If you’ve worked with WordPress for any length of time especially when it comes to using some type of Ajax functionality, then you’ve likely heard the phrase “use WordPress as a proxy” at some point.

And even if you haven’t the odds that you’ve actually done it are pretty high.

Though I think that, as time moves forward, we’re going to eventually see the REST API replace the traditional ways that we’ve used Ajax but that’s likely a different story for another time.

So what does it mean to use WordPress as a proxy whenever you’re working with Ajax requests? It requires a little bit of understanding cross-site requests, how routing a request through WordPress works, and then parsing the response.

Use WordPress as a Proxy

That’s a bit of a long post, isn’t it? Instead, I’ll try to break it down in shorter terms so you can read it then get back to work.

As a Proxy

First, take the definition of a proxy:

the authority to represent someone else, especially in voting

If you click the link above, you’ll notice there are a few other definitions but none of them really suffice. Instead, I like to think of them a bit more in the abstract as least as far as software is concerned.

For the purposes of this post, let’s say that WordPress is a proxy for a request meaning that it’s responsible for serving as an intermediary between the start of the request and the response to it.

In short,

WordPress serves as a proxy by routing a request to another service and capturing its response.

Maybe you’ve heard something similar, maybe not. Regardless, this is how it could look at a high level:

WordPress as a Proxy for Requests

Now, when you need to make an asynchronous request (or an Ajax request as I’ll use through the remainder of this post), then you have one of two options:

  1. make the request to a page that exists within WordPress,
  2. make the request to a page that exists on the another domain.

If you’re making requests to pages that exist within your app (read: within WordPress) then you’ll have no problem.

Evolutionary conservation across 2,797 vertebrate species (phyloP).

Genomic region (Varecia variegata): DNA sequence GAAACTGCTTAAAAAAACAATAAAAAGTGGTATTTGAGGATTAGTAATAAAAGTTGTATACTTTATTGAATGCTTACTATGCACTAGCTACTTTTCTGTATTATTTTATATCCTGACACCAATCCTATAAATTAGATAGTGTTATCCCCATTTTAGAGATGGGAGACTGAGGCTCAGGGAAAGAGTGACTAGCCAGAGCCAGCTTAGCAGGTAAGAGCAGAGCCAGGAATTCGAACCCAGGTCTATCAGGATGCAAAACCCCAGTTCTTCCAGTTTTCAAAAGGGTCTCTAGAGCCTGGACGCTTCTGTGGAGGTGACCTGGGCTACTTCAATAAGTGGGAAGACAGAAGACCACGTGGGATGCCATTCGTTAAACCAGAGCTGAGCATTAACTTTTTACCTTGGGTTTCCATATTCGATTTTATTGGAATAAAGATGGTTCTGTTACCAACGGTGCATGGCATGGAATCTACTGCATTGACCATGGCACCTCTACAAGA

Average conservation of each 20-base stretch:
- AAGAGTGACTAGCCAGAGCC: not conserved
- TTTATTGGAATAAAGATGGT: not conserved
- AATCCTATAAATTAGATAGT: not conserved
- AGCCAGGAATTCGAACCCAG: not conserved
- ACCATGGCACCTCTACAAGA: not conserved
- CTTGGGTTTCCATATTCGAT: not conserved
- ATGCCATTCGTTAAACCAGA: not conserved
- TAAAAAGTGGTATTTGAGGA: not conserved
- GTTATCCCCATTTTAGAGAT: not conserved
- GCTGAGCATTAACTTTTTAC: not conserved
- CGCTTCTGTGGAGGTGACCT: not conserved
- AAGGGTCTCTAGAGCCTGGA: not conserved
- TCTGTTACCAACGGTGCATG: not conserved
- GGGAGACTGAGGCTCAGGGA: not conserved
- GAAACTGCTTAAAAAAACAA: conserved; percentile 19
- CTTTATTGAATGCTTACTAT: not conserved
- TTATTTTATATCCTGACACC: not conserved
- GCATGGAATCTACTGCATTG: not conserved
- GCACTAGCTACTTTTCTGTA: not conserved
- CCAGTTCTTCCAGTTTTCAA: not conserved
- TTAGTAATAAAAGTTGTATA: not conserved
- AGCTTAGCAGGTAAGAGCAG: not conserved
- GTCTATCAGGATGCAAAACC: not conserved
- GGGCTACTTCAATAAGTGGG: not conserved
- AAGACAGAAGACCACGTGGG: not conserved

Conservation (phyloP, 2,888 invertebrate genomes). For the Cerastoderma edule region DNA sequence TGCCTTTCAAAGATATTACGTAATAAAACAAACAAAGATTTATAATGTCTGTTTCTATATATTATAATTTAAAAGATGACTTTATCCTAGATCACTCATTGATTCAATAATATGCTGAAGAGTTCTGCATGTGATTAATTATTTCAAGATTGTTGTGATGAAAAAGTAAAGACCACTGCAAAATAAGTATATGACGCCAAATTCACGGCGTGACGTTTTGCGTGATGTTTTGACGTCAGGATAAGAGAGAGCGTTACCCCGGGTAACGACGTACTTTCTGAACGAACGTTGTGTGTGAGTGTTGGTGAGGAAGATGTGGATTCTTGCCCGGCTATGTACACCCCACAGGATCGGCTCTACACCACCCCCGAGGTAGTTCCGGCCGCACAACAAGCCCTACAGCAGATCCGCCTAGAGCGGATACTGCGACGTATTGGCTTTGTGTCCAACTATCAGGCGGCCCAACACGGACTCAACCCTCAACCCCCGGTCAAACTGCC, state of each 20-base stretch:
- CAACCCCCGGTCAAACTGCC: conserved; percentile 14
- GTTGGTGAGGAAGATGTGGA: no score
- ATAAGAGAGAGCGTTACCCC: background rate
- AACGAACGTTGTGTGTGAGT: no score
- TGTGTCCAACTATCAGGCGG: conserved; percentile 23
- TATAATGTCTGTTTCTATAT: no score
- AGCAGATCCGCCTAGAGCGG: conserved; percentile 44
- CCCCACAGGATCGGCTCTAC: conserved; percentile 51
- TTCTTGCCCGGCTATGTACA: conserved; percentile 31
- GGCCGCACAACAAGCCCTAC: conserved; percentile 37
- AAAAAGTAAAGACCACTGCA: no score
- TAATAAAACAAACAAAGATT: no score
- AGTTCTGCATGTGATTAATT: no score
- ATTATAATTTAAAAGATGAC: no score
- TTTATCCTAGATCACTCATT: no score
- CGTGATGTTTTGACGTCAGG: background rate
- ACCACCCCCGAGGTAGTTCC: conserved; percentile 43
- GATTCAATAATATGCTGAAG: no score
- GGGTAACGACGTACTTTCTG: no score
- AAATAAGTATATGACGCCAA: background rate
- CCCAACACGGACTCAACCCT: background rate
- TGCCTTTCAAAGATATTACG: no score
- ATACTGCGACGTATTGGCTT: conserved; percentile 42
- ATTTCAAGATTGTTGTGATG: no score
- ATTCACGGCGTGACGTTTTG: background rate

On the Security of Requests

But making Ajax requests outside of your own domain is a no-go. This is because it’s meant to protect XSS and CSRF.

In short, each of these refers to the following, respectively:

XSS attacks occur when an attacker uses a web application to send malicious code, generally in the form of a browser side script, to a different end user


Cross-Site Request Forgery (CSRF) is an attack that forces an end user to execute unwanted actions on a web application in which they’re currently authenticated.

That, in short, is why we need to use WordPress as a proxy. Naturally, though, this raises the question of how?

Using WordPress as a Proxy

To do this, you’ll need several things:

  1.  a page your Ajax request can query,
  2. a function to catch the ajax request and send it to the proper URL,
  3. a way for the server side to parse the response,
  4. a function to return the data to the original Ajax function.

Again, for the sake of space, I won’t be supplying an in-depth example of this but it should be enough to get you started.

First, you need to make sure you have a function set to catch your Ajax request. There’s already plenty of documentation around this in the Codex. A simple example of this would look like this:

Next, you need a page on the server to make a request to the URL that has your data. This might be done using cURL, this might be done using file_get_contents, and this may be done through some other means.

Because I don’t know nor do I want to provide a prescriptive example, I’ll share a very simple demo of how this might work (at least in the early stages):

When you receive a response, you can opt to parse it on the server-side (which I recommend) and return it using a lightweight format to the original JavaScript function as seen above. Notice that I’m using json_encode in the code above.

From there, you can then do whatever it is you need to do to the page in question with the data that you have. Note that the information is contained in the response object and you may need to inspect what it contains in order to properly handle it. This is accomplished and demonstrates in the code above.

But the details of this will depend heavily on what you’re looking to achieve.

WordPress as a Proxy

Ultimately, the flow of control looks something like this:

WordPress as a Proxy: In more detail.

The point of all of the above is to help provide a bit of background as to why you may see some of the code that you do as well as why you need to structure your code like this.


Join the conversation! 3 Comments

  1. Hey, very useful post! And I love the pìcs, haha, nice work :) Thanks a lot!

  2. Indeed, I’ve done this myself from time to time. One time, I forgot WHY I had done it, and tried to use AJAX directly to our backend API, and everything blew up :)

    • Indeed, I’ve done this myself from time to time. One time, I forgot WHY I had done it, and tried to use AJAX directly to our backend API, and everything blew up :)

      Once you learn the process or the flow of control, you generally have all you need. But before that, yet, you get all kind of fun errors.

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